Part One, "Getting Ready to Write," explores the beginning stages of the writing pro
Oct 26, 2019 added it

From formlessness, form arises. A story, essay, poem, novel, begins from a slight agitation, a dream, an image of the sun sprinkling over the water, from a hidden place deep in the unconscious. It is raw, muddled. A piece of soft clay that must. be shaped repeatedly before hardening. There may not even be a final form in mind, only the steady cut of steel to unformed material, as shavings float away to reveal a mysterious figure.

Write when you’re ready, when you can. If you wait for
Kressel Housman
May 05, 2022 rated it it was amazing
In keeping with the title of this book, I took my time getting through it, but the advice was both excellent and encouraging, and I took lots of notes for further reading.
Dylan Perry
Jun 28, 2016 rated it it was amazing
Reread: May-June 2019

Reading this book is like ducking into a small, isolated space, and taking a deep breath while the world rushes on. This world I speak of is publishing, which is developing a culture that often equates speed with quality—number of words written matter almost more than the words themselves. Now, I’m a junkie for author and editor interviews and more and more the last few years I find this unspoken mindset hiding under the advice, be it for the traditional route or self-publis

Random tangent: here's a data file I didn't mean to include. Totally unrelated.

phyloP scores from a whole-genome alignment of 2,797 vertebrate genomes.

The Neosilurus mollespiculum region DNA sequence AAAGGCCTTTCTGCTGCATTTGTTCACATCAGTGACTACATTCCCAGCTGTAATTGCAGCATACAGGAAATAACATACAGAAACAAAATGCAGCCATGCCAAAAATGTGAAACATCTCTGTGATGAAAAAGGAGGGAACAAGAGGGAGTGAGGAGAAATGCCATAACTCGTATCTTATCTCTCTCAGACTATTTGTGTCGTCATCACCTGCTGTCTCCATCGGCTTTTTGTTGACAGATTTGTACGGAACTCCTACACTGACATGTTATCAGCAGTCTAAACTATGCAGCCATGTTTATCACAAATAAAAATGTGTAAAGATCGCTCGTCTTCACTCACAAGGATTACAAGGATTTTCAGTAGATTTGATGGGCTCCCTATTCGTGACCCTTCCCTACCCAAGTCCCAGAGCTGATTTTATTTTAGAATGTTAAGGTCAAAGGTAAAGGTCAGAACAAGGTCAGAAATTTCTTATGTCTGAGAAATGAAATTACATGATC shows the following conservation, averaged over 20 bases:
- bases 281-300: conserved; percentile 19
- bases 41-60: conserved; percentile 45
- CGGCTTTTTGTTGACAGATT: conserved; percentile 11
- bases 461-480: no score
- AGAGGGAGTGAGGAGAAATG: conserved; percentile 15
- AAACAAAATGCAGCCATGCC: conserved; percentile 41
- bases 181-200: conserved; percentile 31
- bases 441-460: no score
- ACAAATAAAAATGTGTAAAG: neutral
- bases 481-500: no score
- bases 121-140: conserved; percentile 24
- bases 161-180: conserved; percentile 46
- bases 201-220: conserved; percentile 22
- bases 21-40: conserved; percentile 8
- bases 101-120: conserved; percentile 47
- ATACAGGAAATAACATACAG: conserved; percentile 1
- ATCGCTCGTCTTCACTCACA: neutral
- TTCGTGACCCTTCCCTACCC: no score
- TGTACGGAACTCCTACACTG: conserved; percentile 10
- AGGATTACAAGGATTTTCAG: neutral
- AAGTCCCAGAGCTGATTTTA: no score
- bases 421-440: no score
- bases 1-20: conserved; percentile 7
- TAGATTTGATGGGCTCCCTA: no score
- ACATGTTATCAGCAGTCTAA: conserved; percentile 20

Lee Kofman
Mar 21, 2020 rated it really liked it
This is a good, thorough exploration of the intricacies of writing process. Most books on writing deal with both process and craft (like Bird By Bird), or with craft only, and it's refreshing to see a book that zooms in such detail just on how creativity works. While generally this is what makes this book so good (as well as the numerous examples of various writers' processes), sometimes this is also what gets in the way of the reading pleasure. The focus is so intense that some chapters ended u ...more
Josephine Ensign
May 12, 2018 rated it did not like it